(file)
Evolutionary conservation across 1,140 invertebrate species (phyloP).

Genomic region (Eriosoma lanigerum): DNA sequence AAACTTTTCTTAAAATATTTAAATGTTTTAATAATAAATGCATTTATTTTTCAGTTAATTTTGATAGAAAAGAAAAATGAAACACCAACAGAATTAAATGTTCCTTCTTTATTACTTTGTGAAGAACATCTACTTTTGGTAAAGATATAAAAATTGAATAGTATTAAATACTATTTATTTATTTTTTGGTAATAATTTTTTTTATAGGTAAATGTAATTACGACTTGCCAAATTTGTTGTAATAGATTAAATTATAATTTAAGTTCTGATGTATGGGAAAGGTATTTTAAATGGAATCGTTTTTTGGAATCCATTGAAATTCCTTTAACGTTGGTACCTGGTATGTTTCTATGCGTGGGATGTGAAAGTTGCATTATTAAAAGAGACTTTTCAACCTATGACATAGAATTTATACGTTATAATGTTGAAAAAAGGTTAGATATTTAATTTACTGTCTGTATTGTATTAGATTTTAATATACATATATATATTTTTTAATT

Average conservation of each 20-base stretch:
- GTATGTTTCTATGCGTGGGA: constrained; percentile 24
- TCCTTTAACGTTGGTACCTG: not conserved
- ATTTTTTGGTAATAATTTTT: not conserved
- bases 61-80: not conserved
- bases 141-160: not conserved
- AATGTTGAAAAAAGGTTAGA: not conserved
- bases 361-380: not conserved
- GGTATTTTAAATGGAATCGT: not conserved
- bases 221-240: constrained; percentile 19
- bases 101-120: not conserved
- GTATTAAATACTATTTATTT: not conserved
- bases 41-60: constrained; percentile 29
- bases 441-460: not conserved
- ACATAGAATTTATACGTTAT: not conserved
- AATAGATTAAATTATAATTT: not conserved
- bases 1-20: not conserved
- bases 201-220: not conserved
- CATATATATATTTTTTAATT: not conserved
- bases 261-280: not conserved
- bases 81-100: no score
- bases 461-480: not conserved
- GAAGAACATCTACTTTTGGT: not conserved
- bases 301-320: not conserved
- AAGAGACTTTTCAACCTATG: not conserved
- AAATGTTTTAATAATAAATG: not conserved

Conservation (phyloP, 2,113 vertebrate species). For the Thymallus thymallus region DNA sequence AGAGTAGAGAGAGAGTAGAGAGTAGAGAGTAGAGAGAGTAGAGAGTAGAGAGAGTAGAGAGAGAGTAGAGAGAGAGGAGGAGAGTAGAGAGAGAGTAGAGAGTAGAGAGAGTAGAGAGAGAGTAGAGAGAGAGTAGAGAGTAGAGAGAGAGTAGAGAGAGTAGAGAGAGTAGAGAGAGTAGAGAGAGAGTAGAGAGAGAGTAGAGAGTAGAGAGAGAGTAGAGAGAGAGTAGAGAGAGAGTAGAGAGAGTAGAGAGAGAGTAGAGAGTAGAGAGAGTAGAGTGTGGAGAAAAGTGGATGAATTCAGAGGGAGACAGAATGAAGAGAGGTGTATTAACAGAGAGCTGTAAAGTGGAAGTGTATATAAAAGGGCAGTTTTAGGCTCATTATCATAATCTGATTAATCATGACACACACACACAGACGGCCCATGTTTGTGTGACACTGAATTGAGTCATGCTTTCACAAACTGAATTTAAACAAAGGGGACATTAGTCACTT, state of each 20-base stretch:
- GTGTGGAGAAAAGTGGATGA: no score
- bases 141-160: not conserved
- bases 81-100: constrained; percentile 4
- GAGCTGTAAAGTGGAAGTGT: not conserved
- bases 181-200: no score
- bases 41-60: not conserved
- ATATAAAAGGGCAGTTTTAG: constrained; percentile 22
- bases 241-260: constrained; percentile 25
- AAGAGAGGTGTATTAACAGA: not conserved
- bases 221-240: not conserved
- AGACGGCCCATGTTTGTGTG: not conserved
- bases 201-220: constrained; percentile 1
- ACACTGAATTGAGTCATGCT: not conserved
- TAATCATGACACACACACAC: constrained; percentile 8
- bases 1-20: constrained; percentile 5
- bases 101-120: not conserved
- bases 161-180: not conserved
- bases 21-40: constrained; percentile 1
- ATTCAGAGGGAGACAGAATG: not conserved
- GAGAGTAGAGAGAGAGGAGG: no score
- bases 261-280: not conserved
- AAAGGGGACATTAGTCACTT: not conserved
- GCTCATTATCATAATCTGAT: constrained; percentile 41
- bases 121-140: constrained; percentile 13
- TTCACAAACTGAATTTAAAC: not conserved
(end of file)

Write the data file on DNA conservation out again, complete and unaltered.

Evolutionary conservation across 1,140 invertebrate species (phyloP).

Genomic region (Eriosoma lanigerum): DNA sequence AAACTTTTCTTAAAATATTTAAATGTTTTAATAATAAATGCATTTATTTTTCAGTTAATTTTGATAGAAAAGAAAAATGAAACACCAACAGAATTAAATGTTCCTTCTTTATTACTTTGTGAAGAACATCTACTTTTGGTAAAGATATAAAAATTGAATAGTATTAAATACTATTTATTTATTTTTTGGTAATAATTTTTTTTATAGGTAAATGTAATTACGACTTGCCAAATTTGTTGTAATAGATTAAATTATAATTTAAGTTCTGATGTATGGGAAAGGTATTTTAAATGGAATCGTTTTTTGGAATCCATTGAAATTCCTTTAACGTTGGTACCTGGTATGTTTCTATGCGTGGGATGTGAAAGTTGCATTATTAAAAGAGACTTTTCAACCTATGACATAGAATTTATACGTTATAATGTTGAAAAAAGGTTAGATATTTAATTTACTGTCTGTATTGTATTAGATTTTAATATACATATATATATTTTTTAATT

Average conservation of each 20-base stretch:
- GTATGTTTCTATGCGTGGGA: constrained; percentile 24
- TCCTTTAACGTTGGTACCTG: not conserved
- ATTTTTTGGTAATAATTTTT: not conserved
- bases 61-80: not conserved
- bases 141-160: not conserved
- AATGTTGAAAAAAGGTTAGA: not conserved
- bases 361-380: not conserved
- GGTATTTTAAATGGAATCGT: not conserved
- bases 221-240: constrained; percentile 19
- bases 101-120: not conserved
- GTATTAAATACTATTTATTT: not conserved
- bases 41-60: constrained; percentile 29
- bases 441-460: not conserved
- ACATAGAATTTATACGTTAT: not conserved
- AATAGATTAAATTATAATTT: not conserved
- bases 1-20: not conserved
- bases 201-220: not conserved
- CATATATATATTTTTTAATT: not conserved
- bases 261-280: not conserved
- bases 81-100: no score
- bases 461-480: not conserved
- GAAGAACATCTACTTTTGGT: not conserved
- bases 301-320: not conserved
- AAGAGACTTTTCAACCTATG: not conserved
- AAATGTTTTAATAATAAATG: not conserved

Conservation (phyloP, 2,113 vertebrate species). For the Thymallus thymallus region DNA sequence AGAGTAGAGAGAGAGTAGAGAGTAGAGAGTAGAGAGAGTAGAGAGTAGAGAGAGTAGAGAGAGAGTAGAGAGAGAGGAGGAGAGTAGAGAGAGAGTAGAGAGTAGAGAGAGTAGAGAGAGAGTAGAGAGAGAGTAGAGAGTAGAGAGAGAGTAGAGAGAGTAGAGAGAGTAGAGAGAGTAGAGAGAGAGTAGAGAGAGAGTAGAGAGTAGAGAGAGAGTAGAGAGAGAGTAGAGAGAGAGTAGAGAGAGTAGAGAGAGAGTAGAGAGTAGAGAGAGTAGAGTGTGGAGAAAAGTGGATGAATTCAGAGGGAGACAGAATGAAGAGAGGTGTATTAACAGAGAGCTGTAAAGTGGAAGTGTATATAAAAGGGCAGTTTTAGGCTCATTATCATAATCTGATTAATCATGACACACACACACAGACGGCCCATGTTTGTGTGACACTGAATTGAGTCATGCTTTCACAAACTGAATTTAAACAAAGGGGACATTAGTCACTT, state of each 20-base stretch:
- GTGTGGAGAAAAGTGGATGA: no score
- bases 141-160: not conserved
- bases 81-100: constrained; percentile 4
- GAGCTGTAAAGTGGAAGTGT: not conserved
- bases 181-200: no score
- bases 41-60: not conserved
- ATATAAAAGGGCAGTTTTAG: constrained; percentile 22
- bases 241-260: constrained; percentile 25
- AAGAGAGGTGTATTAACAGA: not conserved
- bases 221-240: not conserved
- AGACGGCCCATGTTTGTGTG: not conserved
- bases 201-220: constrained; percentile 1
- ACACTGAATTGAGTCATGCT: not conserved
- TAATCATGACACACACACAC: constrained; percentile 8
- bases 1-20: constrained; percentile 5
- bases 101-120: not conserved
- bases 161-180: not conserved
- bases 21-40: constrained; percentile 1
- ATTCAGAGGGAGACAGAATG: not conserved
- GAGAGTAGAGAGAGAGGAGG: no score
- bases 261-280: not conserved
- AAAGGGGACATTAGTCACTT: not conserved
- GCTCATTATCATAATCTGAT: constrained; percentile 41
- bases 121-140: constrained; percentile 13
- TTCACAAACTGAATTTAAAC: not conserved